This excerpt is from the Rough Cuts version of the book and may not represent the final version of this material.
Data is central to most applications and understanding how to manage data and transform it into information the user can interact with is critical. Windows 8 Metro applications can interact with data in a variety of ways. You can save local data, retrieve syndicated content from the web and parse local resources that are stored in JSON format. You can query XML documents, use WinRT controls to direct the user to select files from the file system and manipulate collections of data using a structured query language.
In this chapter you’ll learn about the different types of data that are available to your Metro application and techniques for manipulating, loading, storing, encrypting, signing, and querying data. You’ll find that the WinRT provides several ready-to-use APIs that make working with data a breeze. This chapter will explore these APIs and how to best integrate them into your application.
You were exposed to application settings in Chapter 5, “Application Lifecycle.” Common cases for using application settings include:
- Simple settings that are accessed through the Settings charm and can be synchronized between machines (Roaming)
- Local data storage persisted between application sessions (Local)
- Local persistent cache to enable occasionally disconnected scenarios (Local)
- Temporary cached data used as a workspace or to improve performance of the application (Temporary)
The settings use a simple dictionary to store values, and require the values you store to be basic WinRT types. It is possible to store more complex types. In Chapter 5, “Application Lifecycle,” you learned how to manually serialize and de-serialize an item by writing to a file in local storage. You serialize complex types using a serialization helper. You can download a library of Windows 8 Metro samples from Microsoft online at:
Many of the examples include a sample class called the SuspensionManager. This class uses the DataContractSerializer to serialize complex types in a dictionary:
DataContractSerializer serializer = new DataContractSerializer(typeof(Dictionary<string, object>), knownTypes_); serializer.WriteObject(outStream.AsStreamForWrite(), sessionState_);
The serialization helper automatically inspects the properties on the target class and composes XML to represent the class. The XML is written to a file in the folder allocated for the current application. Similar to the various containers for application settings (local, roaming, and temporary) there is a local folder specific to the user and application that you can use to create directories and read and write files. Accessing the folder is as simple as:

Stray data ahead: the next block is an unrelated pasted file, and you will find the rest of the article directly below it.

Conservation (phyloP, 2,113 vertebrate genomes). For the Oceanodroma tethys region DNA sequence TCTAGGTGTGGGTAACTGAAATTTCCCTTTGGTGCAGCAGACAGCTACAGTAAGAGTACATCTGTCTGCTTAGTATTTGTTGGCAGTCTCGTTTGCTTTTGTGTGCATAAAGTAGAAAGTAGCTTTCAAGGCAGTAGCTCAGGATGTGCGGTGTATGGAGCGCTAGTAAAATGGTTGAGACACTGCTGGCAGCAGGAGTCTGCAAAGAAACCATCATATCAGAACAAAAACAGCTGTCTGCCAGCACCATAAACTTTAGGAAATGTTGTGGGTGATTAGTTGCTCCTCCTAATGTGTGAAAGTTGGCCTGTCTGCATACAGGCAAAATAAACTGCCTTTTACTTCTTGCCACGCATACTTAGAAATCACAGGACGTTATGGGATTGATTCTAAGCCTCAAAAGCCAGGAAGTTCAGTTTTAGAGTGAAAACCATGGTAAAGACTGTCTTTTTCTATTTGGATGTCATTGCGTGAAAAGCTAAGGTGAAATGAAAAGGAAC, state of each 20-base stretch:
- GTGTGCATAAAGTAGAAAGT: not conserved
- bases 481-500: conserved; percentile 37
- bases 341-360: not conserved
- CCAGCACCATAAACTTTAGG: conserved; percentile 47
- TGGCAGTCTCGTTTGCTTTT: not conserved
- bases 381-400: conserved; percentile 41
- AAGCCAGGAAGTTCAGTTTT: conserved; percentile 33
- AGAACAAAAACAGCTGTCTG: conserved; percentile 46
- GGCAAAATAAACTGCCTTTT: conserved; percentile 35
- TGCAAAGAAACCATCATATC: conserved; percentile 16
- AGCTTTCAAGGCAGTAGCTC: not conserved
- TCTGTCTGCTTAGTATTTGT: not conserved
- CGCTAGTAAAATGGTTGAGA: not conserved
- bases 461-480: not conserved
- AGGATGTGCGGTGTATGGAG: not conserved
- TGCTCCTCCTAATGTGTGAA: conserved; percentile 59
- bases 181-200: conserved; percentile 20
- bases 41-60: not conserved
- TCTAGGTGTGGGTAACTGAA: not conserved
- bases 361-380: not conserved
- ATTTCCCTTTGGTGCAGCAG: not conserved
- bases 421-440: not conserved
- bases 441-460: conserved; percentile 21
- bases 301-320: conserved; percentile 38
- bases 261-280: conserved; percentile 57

StorageFile file = await ApplicationData.Current.LocalFolder.CreateFileAsync(filename, CreationCollisionOption.ReplaceExisting);
You can access a roaming or temporary folder as well. The CreateCollisionOption is a feature that allows you generate filenames that don’t conflict with existing data. The options include:
- FailIfExists – the operation will throw an exception if a file of that name already exists
- GenerateUniqueName – the operation will append a sequence to the end of the filename to ensure it is a unique, new file
- OpenIfExists – if the file already exists, instead of creating a new file the operation will simply open the existing file for writing
- ReplaceExisting – any existing file will be overwritten
The example will always overwrite the file with the XML for the dictionary. Once the dictionary has been written, the serialization helper is used to de-serialize the data when the application resumes after a termination:
DataContractSerializer serializer = new DataContractSerializer(typeof(Dictionary<string, object>), knownTypes_); sessionState_ = (Dictionary<string, object>)serializer .ReadObject(inStream.AsStreamForRead());
The local storage can be used for more than just saving state. As demonstrated in the previous chapter (Chapter 5, “Application Lifecycle”) you may also use it to store data. A common design is to use local storage to save cloud-based data that is unlikely to change as a local cache. This will allow your application to operate even when the user is not connected to the Internet, and in some cases may improve the performance of the application when the network is experiencing high latency. In the next section you will learn more about how to access and save data using the Windows Runtime.